Diagnosis and Management of Osteoporosis: History
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Subjects: Biology

Osteoporosis has been defined as the silent disease of the 21st century, becoming a public health risk due to its severity, chronicity and progression and affecting mainly postmenopausal women and older adults. Osteoporosis is characterized by an imbalance between bone resorption and bone production. It is diagnosed through different methods such as bone densitometry and dual X-rays. The treatment of this pathology focuses on different aspects.

  • osteoporosis
  • regenerative medicine
  • lifestyle habits

1. Introduction

In 1993, the WHO defined osteoporosis as a systemic skeletal disease characterized by low bone mass, the deterioration of the microarchitecture of bone tissue, a consequent increase in bone fragility and a susceptibility to fractures [1]. In addition, osteoporosis has been reported to occur when there is an imbalance in bone cell function [2]. This disease has been called “the silent epidemic of the 21st century” because of its public health implications. It is a severe, chronic, progressive and clinically silent disease and the most common of the metabolic bone diseases [3].
Within osteoporosis, there are several types that can be classified into two large groups: primary and secondary osteoporosis. Primary osteoporosis includes idiopathic osteoporosis occurring in children and young adults, with an unknown etiopathogenesis [4], and involutional osteoporosis affects both men and women and is more related to aging [5]. Likewise, involutional osteoporosis is divided into type I or postmenopausal osteoporosis, which mainly affects women between 51 and 75 years of age and is characterized by rapid bone loss [6]. Type II or senile osteoporosis occurs in persons over 75 years of age and is characterized by a loss of trabecular and cortical bone that results from aging [3]. Secondary osteoporosis accounts for less than 5% of all cases of osteoporosis and is a consequence of a disease or the use of medications [7]. Among all of them, the most frequent kind of osteoporosis is postmenopausal osteoporosis, which is linked to two conditions: menopause and aging [6].
Among the metabolic bone diseases known to date, osteoporosis is not only the most frequent but is also a major global public health problem due to its high morbidity, which is caused by osteoporotic fractures in the older population [8]. This process occurs in people of both sexes and in the different types of osteoporosis, and it is also known to affect both pediatric and young patients, either primary or secondary to systemic diseases or medical treatments [9]. The National Institute Health Consensus on Prevention, Diagnosis and Therapy of Osteoporosis concluded that “bone mass acquired early in life may be the major determinant of long-term bone health” [10].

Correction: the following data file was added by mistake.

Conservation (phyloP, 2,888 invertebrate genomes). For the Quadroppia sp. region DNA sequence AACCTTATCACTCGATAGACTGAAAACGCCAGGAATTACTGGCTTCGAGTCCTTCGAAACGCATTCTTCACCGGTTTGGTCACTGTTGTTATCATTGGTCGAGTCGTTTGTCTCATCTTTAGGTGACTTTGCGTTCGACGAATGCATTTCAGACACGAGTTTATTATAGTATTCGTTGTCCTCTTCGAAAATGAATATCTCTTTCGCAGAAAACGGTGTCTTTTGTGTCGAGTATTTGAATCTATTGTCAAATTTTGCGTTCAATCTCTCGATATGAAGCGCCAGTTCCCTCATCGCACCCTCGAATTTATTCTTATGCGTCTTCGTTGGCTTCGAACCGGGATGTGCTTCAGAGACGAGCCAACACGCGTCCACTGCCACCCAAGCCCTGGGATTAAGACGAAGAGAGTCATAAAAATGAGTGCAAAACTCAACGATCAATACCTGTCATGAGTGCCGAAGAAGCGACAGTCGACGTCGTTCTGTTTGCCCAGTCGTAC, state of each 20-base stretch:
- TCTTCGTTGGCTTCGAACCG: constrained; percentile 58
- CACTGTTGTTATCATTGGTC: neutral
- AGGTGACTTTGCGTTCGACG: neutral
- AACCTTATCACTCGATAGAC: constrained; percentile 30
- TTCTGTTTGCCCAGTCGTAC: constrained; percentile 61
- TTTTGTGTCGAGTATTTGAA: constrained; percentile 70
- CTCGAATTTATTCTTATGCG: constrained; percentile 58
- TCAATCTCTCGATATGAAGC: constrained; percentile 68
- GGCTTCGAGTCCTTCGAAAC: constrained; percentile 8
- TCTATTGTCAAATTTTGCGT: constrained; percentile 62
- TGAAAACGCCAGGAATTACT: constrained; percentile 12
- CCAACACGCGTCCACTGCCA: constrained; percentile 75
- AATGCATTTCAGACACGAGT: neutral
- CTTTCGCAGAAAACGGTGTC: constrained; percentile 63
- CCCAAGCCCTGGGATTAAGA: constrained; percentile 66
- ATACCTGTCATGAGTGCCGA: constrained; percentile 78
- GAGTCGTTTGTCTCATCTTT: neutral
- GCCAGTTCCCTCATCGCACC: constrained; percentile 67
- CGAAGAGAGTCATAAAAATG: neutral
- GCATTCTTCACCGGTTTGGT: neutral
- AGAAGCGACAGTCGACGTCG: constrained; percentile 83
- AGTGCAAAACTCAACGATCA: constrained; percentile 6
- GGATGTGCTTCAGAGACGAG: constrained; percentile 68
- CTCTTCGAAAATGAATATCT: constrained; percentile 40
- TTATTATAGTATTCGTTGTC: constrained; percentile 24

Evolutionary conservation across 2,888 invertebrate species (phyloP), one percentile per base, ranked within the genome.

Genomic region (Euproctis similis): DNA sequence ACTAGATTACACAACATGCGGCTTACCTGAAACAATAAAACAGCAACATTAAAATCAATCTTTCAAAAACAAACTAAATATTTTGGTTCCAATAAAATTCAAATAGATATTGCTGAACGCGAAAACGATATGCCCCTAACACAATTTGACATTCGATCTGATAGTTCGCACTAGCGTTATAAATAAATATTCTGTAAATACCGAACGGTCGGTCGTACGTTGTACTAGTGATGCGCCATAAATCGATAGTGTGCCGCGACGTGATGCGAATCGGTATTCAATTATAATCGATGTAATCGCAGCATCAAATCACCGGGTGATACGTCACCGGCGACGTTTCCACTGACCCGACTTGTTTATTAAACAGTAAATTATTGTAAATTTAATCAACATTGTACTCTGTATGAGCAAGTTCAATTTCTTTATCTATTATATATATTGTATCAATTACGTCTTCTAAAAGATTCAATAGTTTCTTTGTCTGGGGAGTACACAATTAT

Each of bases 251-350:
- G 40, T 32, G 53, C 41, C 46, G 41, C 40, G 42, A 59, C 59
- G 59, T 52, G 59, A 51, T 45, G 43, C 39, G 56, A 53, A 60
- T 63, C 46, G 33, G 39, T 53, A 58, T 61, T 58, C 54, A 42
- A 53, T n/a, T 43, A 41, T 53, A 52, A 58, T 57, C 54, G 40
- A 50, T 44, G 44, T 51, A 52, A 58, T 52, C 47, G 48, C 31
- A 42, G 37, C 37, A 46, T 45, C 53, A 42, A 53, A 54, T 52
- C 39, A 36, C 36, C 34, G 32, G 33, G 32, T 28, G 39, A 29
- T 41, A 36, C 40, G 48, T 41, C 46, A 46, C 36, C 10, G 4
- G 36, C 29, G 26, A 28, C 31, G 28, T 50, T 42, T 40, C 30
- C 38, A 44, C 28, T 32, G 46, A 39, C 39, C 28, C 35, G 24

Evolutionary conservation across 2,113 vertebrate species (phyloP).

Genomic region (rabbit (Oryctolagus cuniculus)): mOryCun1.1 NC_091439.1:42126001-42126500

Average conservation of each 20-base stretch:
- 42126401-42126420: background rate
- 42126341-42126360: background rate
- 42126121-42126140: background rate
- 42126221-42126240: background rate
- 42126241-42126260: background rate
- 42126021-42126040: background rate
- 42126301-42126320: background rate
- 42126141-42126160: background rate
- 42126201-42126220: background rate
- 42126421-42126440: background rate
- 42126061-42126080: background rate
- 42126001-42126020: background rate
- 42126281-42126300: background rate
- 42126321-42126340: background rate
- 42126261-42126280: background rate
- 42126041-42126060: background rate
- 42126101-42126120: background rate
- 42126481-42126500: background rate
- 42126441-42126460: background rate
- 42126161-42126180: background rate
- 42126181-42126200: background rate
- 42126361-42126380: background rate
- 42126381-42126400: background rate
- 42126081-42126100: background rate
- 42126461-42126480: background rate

Due to the fact that bone loss is produced by advancing age, the prevalence of osteoporosis increases with it; therefore, as a chronic and prolonged skeletal disorder, it is more common in senile people, occurring in men over 65 years of age and in women over 55 years of age, approximately [11]. However, in women, it is more frequent due to other symptoms produced by menopause. During this stage, the estrogen deficit produces an increase in bone remodeling, which causes the loss of bone density [12]. In fact, in 2010, it was observed that 5.5 million men and 22 million women in the European Union had osteoporosis according to the diagnostic criteria used by the WHO [13], with 80% of the female population being unaware of the risk factors before being diagnosed with the disease [14].
Osteoporosis does not follow pre-established clinical patterns and manifests itself in various ways during its course. Individuals with uncomplicated osteoporosis may remain asymptomatic until a fracture occurs [5]. Although osteoporosis presents a general symptomatology, it also manifests with specific signs and symptoms such as: (i) pain that is secondary to osteoporotic fractures, which can occur in any bone and whose clinical manifestations depend on the location [15]; (ii) deformities and multiple vertebral compression fractures which can produce an increase in thoracic kyphosis and cervical lordosis [16]. The last ribs could contact the iliac crest, causing the relaxation of the diaphragm, which is the cause of digestive (hiatus hernia, meteorism) and respiratory (dyspnea) manifestations [17]. Moreover, there are alterations of the adipose panniculus and the presence of skin folds on the back, pubic region and umbilicus [18]. Likewise, hyperkyphosis causes cervical pain as the patient tries to keep the head upright through cervical hyperextension [19]. Moreover, increased dorsal kyphosis also occurs in osteoporotic males, resulting in shoulder droop, compensatory lumbar, cervical hyperlordosis and a characteristic postural habitus [20]. (iii) A loss of height, as vertebral fractures and hyperkyphosis can result in a decrease in height of about 10–20 cm, approximately [21].